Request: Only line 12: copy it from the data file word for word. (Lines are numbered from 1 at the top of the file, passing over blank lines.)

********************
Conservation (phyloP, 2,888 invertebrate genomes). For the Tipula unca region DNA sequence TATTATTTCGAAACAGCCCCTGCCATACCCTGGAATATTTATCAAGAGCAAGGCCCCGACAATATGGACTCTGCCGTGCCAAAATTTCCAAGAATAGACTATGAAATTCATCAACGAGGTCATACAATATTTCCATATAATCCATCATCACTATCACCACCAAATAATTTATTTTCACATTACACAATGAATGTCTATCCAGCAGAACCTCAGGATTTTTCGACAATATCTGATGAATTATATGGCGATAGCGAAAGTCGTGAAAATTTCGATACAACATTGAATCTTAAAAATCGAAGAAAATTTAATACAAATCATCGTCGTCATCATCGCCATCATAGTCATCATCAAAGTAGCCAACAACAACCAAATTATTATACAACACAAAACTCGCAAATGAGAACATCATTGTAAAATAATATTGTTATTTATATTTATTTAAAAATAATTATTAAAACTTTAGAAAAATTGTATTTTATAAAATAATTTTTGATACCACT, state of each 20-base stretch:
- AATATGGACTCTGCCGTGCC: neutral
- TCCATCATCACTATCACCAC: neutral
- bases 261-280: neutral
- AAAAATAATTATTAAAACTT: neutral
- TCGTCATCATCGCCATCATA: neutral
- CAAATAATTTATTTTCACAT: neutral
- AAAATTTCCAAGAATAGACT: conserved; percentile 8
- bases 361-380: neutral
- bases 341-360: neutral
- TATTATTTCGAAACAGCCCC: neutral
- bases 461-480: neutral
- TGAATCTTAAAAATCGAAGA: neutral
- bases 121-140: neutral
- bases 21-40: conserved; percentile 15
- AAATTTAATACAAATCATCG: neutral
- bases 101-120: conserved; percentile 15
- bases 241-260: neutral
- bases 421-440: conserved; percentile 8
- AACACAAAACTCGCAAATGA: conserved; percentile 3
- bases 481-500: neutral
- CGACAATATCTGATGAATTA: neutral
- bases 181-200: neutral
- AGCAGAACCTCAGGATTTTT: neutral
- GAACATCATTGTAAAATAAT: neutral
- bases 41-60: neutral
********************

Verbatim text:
- bases 461-480: neutral